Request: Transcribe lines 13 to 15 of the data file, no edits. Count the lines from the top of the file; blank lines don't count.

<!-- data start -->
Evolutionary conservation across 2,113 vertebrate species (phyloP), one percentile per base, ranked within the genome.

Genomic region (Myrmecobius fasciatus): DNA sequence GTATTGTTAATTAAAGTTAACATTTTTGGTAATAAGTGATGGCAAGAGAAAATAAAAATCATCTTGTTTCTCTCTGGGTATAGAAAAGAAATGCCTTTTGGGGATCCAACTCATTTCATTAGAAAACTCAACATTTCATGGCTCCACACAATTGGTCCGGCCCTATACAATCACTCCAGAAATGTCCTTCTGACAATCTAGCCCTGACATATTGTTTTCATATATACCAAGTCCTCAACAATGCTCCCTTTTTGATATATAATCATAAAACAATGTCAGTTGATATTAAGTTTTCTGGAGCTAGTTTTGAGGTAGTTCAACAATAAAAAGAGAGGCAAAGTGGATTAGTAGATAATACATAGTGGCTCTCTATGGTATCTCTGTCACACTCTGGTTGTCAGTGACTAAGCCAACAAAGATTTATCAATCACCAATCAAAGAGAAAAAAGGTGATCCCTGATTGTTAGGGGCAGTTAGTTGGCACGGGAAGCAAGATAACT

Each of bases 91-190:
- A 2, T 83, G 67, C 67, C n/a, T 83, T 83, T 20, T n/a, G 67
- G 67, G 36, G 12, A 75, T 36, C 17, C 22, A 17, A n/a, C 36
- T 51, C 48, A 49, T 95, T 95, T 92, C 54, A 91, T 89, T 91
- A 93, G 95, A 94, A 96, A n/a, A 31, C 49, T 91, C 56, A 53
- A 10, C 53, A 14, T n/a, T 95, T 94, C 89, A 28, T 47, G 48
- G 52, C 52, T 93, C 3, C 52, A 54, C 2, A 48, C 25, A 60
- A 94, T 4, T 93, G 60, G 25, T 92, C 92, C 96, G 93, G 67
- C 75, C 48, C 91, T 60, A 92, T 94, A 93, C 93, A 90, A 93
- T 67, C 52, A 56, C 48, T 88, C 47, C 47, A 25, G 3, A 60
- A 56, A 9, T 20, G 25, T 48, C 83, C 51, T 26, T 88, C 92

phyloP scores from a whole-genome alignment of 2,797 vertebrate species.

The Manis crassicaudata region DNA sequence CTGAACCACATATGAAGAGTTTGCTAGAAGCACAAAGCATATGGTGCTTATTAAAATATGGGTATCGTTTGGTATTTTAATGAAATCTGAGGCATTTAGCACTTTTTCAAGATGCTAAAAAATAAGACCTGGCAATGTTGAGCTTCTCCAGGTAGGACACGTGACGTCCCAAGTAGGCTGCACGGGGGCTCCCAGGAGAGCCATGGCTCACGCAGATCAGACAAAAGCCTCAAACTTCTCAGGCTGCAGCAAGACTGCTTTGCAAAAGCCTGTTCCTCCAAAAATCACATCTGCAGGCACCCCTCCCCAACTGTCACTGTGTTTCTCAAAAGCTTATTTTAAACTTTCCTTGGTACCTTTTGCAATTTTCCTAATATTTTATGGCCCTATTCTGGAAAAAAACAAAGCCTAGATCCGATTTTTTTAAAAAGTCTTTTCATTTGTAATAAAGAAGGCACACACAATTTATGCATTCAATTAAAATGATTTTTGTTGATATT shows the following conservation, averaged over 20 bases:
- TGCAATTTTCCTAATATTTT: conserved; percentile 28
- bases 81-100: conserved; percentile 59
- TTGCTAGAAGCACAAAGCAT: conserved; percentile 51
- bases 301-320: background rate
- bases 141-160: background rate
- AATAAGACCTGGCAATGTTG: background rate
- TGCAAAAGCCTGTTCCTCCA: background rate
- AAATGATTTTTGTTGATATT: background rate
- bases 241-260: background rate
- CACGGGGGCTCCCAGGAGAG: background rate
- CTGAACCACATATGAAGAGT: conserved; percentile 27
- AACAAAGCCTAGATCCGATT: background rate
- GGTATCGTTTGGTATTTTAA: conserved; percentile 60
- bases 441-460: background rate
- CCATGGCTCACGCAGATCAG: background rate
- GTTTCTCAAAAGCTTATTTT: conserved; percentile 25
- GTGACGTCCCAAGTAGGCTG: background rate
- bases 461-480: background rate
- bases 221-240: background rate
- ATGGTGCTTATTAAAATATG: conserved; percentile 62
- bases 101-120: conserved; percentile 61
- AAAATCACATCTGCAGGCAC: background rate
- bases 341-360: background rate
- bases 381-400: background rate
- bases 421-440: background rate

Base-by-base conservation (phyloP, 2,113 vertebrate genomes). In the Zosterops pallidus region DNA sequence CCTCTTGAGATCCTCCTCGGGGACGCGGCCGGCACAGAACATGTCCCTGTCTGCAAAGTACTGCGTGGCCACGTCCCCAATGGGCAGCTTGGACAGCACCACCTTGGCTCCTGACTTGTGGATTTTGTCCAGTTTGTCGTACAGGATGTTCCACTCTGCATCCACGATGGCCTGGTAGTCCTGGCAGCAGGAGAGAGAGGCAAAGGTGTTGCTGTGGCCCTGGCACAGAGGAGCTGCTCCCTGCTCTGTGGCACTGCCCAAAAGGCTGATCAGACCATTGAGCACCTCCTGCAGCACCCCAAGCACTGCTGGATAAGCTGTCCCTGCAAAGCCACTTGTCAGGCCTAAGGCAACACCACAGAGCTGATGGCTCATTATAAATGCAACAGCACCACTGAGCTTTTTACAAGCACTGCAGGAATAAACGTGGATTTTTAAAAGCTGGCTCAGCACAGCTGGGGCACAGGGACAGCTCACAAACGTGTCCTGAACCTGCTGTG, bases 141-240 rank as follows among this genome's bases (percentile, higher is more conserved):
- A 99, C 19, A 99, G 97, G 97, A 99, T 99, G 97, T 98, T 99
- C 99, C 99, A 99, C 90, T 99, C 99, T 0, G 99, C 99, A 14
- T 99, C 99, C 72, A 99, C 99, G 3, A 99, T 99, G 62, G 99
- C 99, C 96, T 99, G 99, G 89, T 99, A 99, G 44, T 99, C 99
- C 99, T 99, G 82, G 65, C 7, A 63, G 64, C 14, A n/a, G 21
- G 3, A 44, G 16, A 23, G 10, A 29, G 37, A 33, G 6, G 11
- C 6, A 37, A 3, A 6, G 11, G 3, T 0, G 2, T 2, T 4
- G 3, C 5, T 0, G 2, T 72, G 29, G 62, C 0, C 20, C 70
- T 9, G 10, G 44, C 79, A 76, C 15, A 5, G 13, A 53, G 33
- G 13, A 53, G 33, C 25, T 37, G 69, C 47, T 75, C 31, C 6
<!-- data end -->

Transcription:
- A 56, A 9, T 20, G 25, T 48, C 83, C 51, T 26, T 88, C 92

phyloP scores from a whole-genome alignment of 2,797 vertebrate species.

The Manis crassicaudata region DNA sequence CTGAACCACATATGAAGAGTTTGCTAGAAGCACAAAGCATATGGTGCTTATTAAAATATGGGTATCGTTTGGTATTTTAATGAAATCTGAGGCATTTAGCACTTTTTCAAGATGCTAAAAAATAAGACCTGGCAATGTTGAGCTTCTCCAGGTAGGACACGTGACGTCCCAAGTAGGCTGCACGGGGGCTCCCAGGAGAGCCATGGCTCACGCAGATCAGACAAAAGCCTCAAACTTCTCAGGCTGCAGCAAGACTGCTTTGCAAAAGCCTGTTCCTCCAAAAATCACATCTGCAGGCACCCCTCCCCAACTGTCACTGTGTTTCTCAAAAGCTTATTTTAAACTTTCCTTGGTACCTTTTGCAATTTTCCTAATATTTTATGGCCCTATTCTGGAAAAAAACAAAGCCTAGATCCGATTTTTTTAAAAAGTCTTTTCATTTGTAATAAAGAAGGCACACACAATTTATGCATTCAATTAAAATGATTTTTGTTGATATT shows the following conservation, averaged over 20 bases: